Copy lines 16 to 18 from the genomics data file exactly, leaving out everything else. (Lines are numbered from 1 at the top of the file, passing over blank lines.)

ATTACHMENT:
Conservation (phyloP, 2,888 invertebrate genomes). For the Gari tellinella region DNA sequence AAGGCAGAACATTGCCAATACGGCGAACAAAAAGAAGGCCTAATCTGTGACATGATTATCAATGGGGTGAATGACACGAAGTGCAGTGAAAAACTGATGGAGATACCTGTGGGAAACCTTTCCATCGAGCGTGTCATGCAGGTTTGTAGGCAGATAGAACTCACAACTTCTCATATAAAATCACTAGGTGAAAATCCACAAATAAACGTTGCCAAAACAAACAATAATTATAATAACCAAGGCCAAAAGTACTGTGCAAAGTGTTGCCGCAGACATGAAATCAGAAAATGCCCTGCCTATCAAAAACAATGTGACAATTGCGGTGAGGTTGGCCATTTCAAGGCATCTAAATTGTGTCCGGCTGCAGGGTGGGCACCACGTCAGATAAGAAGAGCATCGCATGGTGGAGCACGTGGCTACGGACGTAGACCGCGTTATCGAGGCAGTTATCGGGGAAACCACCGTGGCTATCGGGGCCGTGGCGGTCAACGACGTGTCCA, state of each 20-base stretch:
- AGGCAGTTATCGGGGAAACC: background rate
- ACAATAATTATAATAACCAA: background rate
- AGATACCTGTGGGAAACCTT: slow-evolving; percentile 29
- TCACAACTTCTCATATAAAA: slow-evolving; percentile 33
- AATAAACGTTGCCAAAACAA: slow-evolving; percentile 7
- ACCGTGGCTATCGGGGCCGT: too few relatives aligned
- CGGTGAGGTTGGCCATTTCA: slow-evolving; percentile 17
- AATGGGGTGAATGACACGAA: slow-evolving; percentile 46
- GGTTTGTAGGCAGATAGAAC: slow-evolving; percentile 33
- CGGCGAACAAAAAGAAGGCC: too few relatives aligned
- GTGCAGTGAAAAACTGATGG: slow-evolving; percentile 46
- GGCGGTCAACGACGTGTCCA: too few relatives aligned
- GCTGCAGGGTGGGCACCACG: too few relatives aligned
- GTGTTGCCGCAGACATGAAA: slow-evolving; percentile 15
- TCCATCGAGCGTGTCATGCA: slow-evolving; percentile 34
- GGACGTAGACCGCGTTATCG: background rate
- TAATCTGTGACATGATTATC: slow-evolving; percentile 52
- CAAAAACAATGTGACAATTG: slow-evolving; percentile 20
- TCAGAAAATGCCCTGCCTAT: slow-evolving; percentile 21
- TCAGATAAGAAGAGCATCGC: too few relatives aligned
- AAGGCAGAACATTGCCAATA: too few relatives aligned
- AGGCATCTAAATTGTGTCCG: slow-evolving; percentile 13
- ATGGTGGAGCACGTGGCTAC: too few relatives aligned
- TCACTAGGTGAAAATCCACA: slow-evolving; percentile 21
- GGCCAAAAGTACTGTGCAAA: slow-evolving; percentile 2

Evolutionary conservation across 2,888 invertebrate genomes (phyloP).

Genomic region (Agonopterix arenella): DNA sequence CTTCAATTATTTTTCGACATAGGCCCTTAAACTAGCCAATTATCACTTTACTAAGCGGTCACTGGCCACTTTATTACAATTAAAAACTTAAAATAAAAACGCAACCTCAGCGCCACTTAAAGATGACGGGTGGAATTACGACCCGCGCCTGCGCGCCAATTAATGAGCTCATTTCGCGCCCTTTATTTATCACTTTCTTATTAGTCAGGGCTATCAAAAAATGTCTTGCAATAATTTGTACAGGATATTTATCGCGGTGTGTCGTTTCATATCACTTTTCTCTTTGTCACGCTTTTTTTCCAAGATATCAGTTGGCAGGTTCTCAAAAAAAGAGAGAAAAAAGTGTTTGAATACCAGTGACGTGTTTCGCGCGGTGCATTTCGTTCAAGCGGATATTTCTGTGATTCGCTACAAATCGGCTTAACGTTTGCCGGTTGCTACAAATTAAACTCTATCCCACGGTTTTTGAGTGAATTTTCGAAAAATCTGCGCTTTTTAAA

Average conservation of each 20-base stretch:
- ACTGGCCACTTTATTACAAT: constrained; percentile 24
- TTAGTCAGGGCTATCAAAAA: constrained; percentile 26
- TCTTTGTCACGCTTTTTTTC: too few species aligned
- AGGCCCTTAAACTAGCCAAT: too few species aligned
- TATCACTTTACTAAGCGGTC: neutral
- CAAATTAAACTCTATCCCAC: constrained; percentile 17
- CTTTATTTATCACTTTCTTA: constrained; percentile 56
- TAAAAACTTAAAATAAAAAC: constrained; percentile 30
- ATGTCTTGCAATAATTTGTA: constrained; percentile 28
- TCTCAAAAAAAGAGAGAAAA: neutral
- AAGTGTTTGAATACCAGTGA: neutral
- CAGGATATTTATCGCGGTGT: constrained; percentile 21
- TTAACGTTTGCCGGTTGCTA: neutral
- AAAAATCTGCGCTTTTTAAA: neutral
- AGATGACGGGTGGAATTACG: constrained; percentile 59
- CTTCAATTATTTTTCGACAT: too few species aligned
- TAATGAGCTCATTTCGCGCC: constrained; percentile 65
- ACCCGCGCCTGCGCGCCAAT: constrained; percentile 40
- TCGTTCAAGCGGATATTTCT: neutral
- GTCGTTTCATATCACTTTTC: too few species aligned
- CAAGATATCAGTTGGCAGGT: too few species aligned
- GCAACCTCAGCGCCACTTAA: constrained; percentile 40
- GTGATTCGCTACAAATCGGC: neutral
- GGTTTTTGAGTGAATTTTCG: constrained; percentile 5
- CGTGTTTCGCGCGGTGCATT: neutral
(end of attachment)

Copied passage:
- TCCATCGAGCGTGTCATGCA: slow-evolving; percentile 34
- GGACGTAGACCGCGTTATCG: background rate
- TAATCTGTGACATGATTATC: slow-evolving; percentile 52